Wednesday, April 17

‘Spider-Man: No way home’: what if it wins the Oscar for best picture?

In just over three weeks, the Academy of Hollywood must publicize the movies candidates for Oscar in its 94th edition. Some seem to be more than guaranteed their presence, especially Kenneth Brannagh’s ‘Belfast’, Jane Campion’s ‘The Power of the Dog’, and Steven Spielberg’s ‘West Side Story’. But in recent weeks, and in the stealthy mode of seismic waves prior to a major earthquake, the possibility that ‘Spider-Man: No way home’, de Jon Watts, sneaks February 7 among the 10 nominees for best film. And not only that: that he ends up giving the blow and takes the golden statuette of Uncle Oscar in the style of what he already did in 2003 ‘The Lord of the Rings: The Return of the King’, by Peter Jackson.

It is not a ’boutade’ to the joy of the noisy legion of Marvel fans and, especially, of the adventures of the young Spider-Man. The film, like the two previous installments of the saga starring Tom Holland, has not only been a planetary blockbuster, but has received the ovation of the critics, delivered to the glittering vitality of Peter Parker adventures in the very folds of the multiverse. Beyond the prejudices about superhero cinema, why couldn’t ‘Spider-Man: No way out’ win the Oscar for best movie? We try to answer the question here – and analyze in passing the global phenomenon that has supposed- in the form of five keys:

Third installment of a wonderful trilogy

‘No way home’ is, we will remember, the third of the films in which the young wall-crawler is played by Holland, after two previous sagas with Tobey Maguire and Andrew Garfield under the tights. The character had made his presentation with his new incarnation in ‘Captain America: Civil war’ (Anthony and Joe ‘Russo, 2016), before his stellar appearance as the protagonist in ‘Spider-Man: Homecoming’ (Jon Watts, 2017) and his reappearance in ‘Spider Man: Far From Home’ (Jon Watts, 2019). Nobody would have given a penny for the umpteenth reinvention of Spider-Man, since the character created by Stan Lee and Steve Ditko seemed fully amortized in the cinema; But Sony and Marvel nailed it: both installments were a fabulous success with the public and, of course, a third installment became inevitable with which to close not only this third cycle, but the previous two, in a perfect, almost alchemical symbiosis between Marvel’s present and his old memory. “A love letter”, as its executive producer, Amy Pascal, has defined it.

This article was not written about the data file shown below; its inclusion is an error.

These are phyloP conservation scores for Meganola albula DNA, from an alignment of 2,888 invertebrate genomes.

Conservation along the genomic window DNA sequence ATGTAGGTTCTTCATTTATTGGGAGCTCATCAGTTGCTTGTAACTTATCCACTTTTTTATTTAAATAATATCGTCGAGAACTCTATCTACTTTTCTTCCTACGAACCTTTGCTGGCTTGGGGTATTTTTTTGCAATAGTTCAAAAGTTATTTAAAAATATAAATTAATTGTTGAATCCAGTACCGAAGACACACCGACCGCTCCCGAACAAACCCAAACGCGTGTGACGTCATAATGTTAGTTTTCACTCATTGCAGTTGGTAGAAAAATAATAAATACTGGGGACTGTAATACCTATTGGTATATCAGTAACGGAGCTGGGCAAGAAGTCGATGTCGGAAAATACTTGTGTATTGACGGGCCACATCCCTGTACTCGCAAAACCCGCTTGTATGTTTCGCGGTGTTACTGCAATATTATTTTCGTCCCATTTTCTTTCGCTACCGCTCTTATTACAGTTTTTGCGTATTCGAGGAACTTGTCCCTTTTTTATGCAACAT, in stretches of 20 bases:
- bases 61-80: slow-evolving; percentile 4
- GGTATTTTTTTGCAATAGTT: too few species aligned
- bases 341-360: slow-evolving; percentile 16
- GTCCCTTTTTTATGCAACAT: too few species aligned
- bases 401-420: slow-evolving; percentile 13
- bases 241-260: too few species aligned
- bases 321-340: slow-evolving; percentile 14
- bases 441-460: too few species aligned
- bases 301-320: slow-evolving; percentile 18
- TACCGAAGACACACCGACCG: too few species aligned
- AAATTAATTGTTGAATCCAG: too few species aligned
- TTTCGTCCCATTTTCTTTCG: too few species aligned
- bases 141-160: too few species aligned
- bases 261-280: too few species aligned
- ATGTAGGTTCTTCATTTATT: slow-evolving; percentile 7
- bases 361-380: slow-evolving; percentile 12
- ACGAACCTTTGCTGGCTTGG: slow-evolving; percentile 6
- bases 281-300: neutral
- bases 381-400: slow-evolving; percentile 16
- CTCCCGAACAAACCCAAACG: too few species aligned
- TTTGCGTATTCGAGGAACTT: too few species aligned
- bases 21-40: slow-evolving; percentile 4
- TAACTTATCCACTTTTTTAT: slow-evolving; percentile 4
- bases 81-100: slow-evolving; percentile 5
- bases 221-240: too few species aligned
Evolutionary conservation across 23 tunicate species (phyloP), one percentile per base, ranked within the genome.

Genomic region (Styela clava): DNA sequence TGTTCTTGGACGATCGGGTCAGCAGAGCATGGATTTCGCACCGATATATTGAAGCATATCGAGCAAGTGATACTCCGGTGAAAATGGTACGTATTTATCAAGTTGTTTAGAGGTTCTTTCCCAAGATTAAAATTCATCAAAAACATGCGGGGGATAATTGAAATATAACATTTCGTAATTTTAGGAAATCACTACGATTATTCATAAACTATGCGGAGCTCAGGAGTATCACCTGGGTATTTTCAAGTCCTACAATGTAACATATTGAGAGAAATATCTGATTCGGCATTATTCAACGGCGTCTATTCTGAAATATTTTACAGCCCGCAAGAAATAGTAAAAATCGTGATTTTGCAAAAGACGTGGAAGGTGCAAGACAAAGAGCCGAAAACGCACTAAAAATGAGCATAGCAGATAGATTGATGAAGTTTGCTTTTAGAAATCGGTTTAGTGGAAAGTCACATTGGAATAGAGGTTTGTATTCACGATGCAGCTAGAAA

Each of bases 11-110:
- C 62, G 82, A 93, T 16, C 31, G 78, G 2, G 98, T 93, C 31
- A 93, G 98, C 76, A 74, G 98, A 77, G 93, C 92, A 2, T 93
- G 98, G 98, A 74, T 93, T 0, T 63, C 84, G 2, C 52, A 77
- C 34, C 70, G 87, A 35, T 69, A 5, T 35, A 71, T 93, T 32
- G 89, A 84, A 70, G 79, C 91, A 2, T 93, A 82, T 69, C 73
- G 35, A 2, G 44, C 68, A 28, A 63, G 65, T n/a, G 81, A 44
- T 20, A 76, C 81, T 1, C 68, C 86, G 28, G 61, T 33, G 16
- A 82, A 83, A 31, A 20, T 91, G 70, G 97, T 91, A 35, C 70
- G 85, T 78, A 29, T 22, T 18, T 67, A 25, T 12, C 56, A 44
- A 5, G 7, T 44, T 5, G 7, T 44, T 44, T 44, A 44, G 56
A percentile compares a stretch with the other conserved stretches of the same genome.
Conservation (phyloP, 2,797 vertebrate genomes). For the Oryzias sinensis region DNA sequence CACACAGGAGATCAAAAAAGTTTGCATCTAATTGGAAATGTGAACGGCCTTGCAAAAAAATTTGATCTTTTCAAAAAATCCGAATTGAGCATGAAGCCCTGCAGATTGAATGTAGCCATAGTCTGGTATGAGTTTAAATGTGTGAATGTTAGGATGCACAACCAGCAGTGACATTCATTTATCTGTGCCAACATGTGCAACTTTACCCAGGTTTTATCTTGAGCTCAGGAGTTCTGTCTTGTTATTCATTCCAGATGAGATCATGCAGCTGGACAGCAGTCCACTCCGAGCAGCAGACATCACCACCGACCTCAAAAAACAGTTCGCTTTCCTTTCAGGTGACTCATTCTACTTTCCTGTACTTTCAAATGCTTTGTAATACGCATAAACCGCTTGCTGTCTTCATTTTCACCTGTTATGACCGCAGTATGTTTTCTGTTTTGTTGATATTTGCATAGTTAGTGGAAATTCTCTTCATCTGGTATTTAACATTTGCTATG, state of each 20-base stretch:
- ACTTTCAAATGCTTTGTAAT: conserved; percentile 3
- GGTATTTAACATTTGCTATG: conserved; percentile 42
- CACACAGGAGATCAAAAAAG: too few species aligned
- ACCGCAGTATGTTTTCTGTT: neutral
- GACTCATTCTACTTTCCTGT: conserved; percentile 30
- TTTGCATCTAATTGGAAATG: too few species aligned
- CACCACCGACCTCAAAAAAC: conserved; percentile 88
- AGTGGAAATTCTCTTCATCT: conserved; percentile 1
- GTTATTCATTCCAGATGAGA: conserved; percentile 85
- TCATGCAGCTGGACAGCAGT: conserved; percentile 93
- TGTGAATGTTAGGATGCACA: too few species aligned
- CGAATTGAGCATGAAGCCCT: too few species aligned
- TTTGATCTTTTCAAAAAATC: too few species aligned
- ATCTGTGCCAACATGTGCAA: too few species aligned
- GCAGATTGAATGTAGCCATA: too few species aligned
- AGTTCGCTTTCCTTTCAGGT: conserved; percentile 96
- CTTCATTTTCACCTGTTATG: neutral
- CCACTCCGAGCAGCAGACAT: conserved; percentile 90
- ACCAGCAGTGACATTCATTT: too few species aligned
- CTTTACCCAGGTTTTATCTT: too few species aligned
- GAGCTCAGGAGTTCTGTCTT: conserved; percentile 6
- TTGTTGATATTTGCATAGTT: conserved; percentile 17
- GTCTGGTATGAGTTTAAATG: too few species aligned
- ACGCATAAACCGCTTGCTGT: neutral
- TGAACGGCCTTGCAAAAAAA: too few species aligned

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Tom Holland, como Spiderman.

Self-referential magic

The action of ‘Spider-Man: No way home’ starts right where Spider-Man: Far From Home endsAfter the identity of Peter Parker was exposed by the villain Mysterio (Jake Gyllenhaal), the life of our spider hero and his charismatic friends MJ (Zendaya) and Ned Leeds (Jacob Batalon) is literally turned upside down. You will then decide to contact el doctor Stephen Strange (Benedict Cumberbatch) to help you hide your identity with magic. But the enchantment goes wrong and will cause a fracture in the multiverse through which various villains who had faced Spider-Man in other alternate realities will enter.

Benedict Cumberbatch y Tom Holland, en ‘Spider-Man: No way home’.

From here on, we’ll avoid further plot commentary to avoid spoilers that spoil the many surprises fans will find along the way. In any case, no need to carry the superhero encyclopedia: Any layman in the Marvel world, unless he has a stone instead of a heart, will be able to have fun – and move to tears – in this ravishing self-referential cinema exercise which is ‘Spider Man: No way home’.

Sony, ready for anything

The movie has exploded the global box office to unimaginable extremes in these times of high volatility and low attendance at theaters. Not only is it by far the most successful film of the pandemic era, it has become the eighth highest grossing in history, with more than 1,500 million dollars raised as of January 10, 2022, ahead of ‘The Avengers’ (2012) and very close to the seventh,’ The Lion King ‘(2019), and the sixth,’ Jurassic World ‘(2015). Only in Spain, the film has exceeded in less than a month since its premiere the 16 million euros of collection, doubling in the accumulated to his immediate pursuers, ‘Fast 9’, ‘Venom 2: There will be slaughter’ and ‘A full train: Asturias destination’, which have barely exceeded 8 million.